‘Standish Lawder is an underground filmmaker. In a sense this is an inside joke—he first made films in the basement of his home in New Haven; now he works in his basement film studio at Yale where he also teaches. Furthermore, he seldom shoots films outdoors, but works within restricted spaces, enclosed by walls, by the camera’s immobility, or perhaps by the preexisting limits imposed by his choosing to make new films from old films. Lawder is better described as an experimental underground filmmaker because of the way in which his films lead the viewer to a particular consciousness of their speculative nature.
‘Necrology, 1969–70, is, paradoxically, both a film containing no camera movement and an important one in the history of camera movement. The first image appears to be produced by a crane-mounted camera moving down a row of people standing on an inclined surface, such as a football stadium. People move into the frame from the bottom, then move across the frame to exit at the top. As this process continues, a viewer might begin to see the film as part of a tradition of long camera movements. Orson Welles’ 1958 Touch of Evil opens with an extraordinarily complex camera movement over three minutes long. Jean-Luc Godard’s 1968 Weekend contains what appears to be a 15-minute tracking shot of a line of cars caught in a traffic jam, as well as a continuous six-minute movement circling the inside of a farmyard in both directions. Long camera movements range from early ones, such as those astonishing shots made from a downward moving elevator in the Babylon section of Griffith’s 1916 Intolerance, to the three hours of movements in Snow’s 1970–71 La Région Centrale. Necrology is a part of this tradition, but not for the reason a viewer might initially assume.
‘The camera moves without a pause down an apparently endless row of people. At first, the viewer may think that something equivalent to my football stadium/huge crane situation is the source of the images; next the viewer may be awed by the length of the camera movement; then doubt about the football stadium/ crane explanation may begin because no crane is that big; finally the viewer may realize that something else is happening. The explanation that there could be a camera movement producing the effect seen in Necrology gradually ceases to be plausible. At this point, an observant viewer may begin to look beyond the procession of people and see the metal steps of an escalator behind them. This seems to be an explanation: the people are moving on an escalator, and the camera is stationary. It only looked like it was going to be the longest camera movement in the history of film—there was no camera movement at all.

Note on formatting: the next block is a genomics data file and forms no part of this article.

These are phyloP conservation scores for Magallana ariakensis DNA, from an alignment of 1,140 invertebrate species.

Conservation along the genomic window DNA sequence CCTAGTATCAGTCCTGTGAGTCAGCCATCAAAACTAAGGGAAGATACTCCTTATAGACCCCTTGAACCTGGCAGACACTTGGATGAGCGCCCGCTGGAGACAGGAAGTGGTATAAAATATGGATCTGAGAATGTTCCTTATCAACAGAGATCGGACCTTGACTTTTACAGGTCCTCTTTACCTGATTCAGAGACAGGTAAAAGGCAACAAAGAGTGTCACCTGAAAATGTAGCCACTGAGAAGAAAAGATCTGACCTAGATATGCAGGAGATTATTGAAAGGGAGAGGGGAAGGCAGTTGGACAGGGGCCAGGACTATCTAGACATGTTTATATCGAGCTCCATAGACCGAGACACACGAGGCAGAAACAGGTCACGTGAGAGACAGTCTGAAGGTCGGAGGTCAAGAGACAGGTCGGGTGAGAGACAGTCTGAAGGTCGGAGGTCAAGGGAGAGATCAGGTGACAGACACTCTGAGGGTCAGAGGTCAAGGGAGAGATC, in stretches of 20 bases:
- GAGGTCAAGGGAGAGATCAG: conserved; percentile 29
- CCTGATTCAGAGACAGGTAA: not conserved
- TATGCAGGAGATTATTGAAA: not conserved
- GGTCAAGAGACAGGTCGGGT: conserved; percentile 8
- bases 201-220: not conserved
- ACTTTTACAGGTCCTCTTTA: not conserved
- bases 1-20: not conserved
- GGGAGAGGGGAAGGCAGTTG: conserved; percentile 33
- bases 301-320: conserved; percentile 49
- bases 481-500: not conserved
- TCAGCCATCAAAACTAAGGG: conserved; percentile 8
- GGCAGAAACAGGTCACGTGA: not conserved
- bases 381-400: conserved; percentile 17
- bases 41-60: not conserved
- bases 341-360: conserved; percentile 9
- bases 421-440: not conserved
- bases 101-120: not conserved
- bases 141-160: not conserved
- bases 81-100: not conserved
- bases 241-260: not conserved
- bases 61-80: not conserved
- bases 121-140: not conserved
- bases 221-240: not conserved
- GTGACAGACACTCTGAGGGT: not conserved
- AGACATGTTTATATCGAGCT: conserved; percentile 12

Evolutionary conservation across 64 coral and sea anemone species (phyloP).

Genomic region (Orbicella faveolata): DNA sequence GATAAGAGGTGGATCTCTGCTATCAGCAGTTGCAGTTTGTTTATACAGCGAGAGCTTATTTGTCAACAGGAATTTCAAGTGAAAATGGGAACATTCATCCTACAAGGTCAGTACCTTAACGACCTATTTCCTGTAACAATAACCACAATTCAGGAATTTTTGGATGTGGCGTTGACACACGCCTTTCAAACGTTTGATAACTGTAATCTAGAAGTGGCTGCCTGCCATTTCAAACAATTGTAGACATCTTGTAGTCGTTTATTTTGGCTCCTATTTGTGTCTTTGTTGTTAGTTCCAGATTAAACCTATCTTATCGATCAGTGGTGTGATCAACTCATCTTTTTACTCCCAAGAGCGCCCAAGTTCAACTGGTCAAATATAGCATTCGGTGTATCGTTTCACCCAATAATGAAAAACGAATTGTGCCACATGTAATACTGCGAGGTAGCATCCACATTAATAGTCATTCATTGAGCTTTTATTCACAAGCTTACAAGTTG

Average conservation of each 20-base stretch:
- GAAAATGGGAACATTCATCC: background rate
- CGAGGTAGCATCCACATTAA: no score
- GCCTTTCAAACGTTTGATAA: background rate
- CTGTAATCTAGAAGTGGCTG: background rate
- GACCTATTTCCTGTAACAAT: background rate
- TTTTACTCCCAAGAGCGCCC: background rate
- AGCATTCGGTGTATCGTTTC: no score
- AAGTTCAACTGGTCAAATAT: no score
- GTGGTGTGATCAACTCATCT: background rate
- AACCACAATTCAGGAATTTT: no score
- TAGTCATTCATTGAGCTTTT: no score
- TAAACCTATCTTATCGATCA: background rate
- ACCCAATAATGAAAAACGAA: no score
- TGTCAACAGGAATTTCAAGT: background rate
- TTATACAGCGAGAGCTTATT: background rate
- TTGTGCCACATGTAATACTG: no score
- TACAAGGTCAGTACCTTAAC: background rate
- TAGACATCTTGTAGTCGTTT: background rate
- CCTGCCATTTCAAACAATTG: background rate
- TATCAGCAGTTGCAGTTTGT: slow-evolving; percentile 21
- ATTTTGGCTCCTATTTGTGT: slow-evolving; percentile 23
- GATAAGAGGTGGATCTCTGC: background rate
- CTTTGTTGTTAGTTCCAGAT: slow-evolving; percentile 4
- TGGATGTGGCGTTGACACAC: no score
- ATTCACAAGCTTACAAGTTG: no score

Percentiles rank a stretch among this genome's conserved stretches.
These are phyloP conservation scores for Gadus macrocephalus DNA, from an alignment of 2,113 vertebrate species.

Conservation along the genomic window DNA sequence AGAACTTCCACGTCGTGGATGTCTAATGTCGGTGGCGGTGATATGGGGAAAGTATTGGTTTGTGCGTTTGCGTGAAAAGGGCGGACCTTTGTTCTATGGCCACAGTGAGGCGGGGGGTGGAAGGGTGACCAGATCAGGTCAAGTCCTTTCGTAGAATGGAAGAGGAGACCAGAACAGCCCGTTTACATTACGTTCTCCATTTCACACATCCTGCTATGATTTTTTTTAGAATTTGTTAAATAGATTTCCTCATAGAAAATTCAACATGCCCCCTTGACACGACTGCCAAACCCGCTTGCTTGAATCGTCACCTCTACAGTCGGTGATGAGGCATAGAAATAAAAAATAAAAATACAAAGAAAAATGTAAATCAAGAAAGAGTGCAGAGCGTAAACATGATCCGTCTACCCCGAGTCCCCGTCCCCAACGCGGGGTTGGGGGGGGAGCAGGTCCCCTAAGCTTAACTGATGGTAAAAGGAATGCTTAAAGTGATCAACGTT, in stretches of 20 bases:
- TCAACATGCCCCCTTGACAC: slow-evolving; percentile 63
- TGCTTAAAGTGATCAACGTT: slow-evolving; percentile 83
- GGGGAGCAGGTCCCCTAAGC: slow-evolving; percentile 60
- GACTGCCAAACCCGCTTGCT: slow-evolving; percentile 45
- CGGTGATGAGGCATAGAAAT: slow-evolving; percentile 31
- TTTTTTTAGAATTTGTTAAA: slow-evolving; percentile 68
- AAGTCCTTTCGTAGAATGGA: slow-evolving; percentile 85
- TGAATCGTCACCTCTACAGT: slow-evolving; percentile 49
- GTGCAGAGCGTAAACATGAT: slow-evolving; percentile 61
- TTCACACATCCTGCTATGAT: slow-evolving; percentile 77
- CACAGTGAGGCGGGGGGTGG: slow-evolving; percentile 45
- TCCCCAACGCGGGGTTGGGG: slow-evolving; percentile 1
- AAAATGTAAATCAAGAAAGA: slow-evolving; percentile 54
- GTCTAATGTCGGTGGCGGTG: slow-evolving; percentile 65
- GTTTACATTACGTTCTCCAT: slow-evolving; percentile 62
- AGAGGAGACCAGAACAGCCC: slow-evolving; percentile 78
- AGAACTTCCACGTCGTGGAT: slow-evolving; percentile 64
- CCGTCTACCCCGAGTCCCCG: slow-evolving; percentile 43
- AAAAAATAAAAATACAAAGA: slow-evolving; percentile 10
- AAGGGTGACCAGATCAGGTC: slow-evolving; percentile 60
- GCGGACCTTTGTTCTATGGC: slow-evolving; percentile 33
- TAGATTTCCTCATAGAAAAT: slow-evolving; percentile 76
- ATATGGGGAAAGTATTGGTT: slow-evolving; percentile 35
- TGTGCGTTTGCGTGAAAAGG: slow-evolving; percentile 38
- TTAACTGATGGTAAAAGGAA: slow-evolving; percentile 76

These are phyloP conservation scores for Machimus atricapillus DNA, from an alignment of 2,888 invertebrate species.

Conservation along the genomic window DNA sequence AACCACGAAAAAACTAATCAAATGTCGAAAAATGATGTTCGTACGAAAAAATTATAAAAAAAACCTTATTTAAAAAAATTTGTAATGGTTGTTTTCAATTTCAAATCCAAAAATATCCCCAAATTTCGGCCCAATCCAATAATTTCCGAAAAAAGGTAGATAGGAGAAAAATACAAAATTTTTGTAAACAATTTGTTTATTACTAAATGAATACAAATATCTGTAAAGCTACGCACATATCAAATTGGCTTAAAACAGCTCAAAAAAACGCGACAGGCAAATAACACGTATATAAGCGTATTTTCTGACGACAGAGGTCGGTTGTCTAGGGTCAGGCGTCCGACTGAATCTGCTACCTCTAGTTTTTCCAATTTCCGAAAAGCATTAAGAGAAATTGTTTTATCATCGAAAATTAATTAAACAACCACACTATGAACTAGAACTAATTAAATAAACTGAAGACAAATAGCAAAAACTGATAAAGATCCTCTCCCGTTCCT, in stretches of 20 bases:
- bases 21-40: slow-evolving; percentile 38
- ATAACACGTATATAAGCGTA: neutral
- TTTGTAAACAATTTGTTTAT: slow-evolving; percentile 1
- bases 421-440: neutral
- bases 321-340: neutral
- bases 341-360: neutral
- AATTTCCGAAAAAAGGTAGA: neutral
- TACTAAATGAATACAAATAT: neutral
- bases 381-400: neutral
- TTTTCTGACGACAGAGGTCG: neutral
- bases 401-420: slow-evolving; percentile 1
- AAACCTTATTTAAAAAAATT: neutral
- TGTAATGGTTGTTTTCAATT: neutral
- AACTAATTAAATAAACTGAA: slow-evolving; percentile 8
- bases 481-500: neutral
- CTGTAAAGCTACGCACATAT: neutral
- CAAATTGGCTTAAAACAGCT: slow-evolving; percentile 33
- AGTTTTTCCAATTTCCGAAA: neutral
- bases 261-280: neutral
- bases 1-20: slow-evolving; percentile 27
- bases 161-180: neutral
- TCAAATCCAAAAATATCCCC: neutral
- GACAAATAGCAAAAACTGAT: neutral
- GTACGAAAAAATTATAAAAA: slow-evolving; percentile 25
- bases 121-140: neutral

‘Is it as simple as that? The image in Necrology could be made by a camera moving down and in front of a vertical row of people in a stadium. In order to produce this direction of movement by filming an escalator with a stationary camera, the people should be riding an up escalator. People riding an up escalator face the steps, but the people in Necrology are facing the camera. The viewer is bewildered and increasingly conscious of the mysterious quality of the images. The images, which initially seemed so simple, now appear enigmatic. The organization of Necrology leads the viewer to gradual consciousness of an initially unimagined complexity behind the creation of the images. Thus, the structure of the film directs the viewer toward an awareness of the filmmaking process. A tricky special-effects shot in a Hollywood film and particular shots in other films produce this awareness: in both Murnau’s 1927 Sunrise and Welles’ 1942 The Magnificent Ambersons, shots show the metal tracks guiding the camera’s movement. Lawder is more subtle: the form of his film extends a growing awareness of the film medium over the entire length of the work.
‘Dangling Participle, 1970, is Lawder’s most complex found footage film. It is so carefully put together from a number of prints of six ’50s classroom films and a sex education record that the viewer might think it is authentic. A more typical reaction during the first viewing is not to think about it at all—it is just seen as a funny film. A viewer seeing the film a second time can begin to ask the questions that Lawder films usually raise about the process of their creation. This can lead to a consciousness of the repetition of some of the images—Fernand Léger’s 1924 Ballet Mécanique can repeat images, but not a ’50s educational film—and of the improbability of a teacher making the comments found in the narration. As this questioning continues, the film begins to look different, to look like a film made from other films with the narration built up by joining pieces of a tape recording. It is the best example of Lawder’s interest in reversing the viewer’s anticipated reaction to a film: cartoons are funny; sex-education films are serious. Lawder uses cartoons in ways that are not funny (Runaway, Roadfilm) and has made a hilarious sex education film.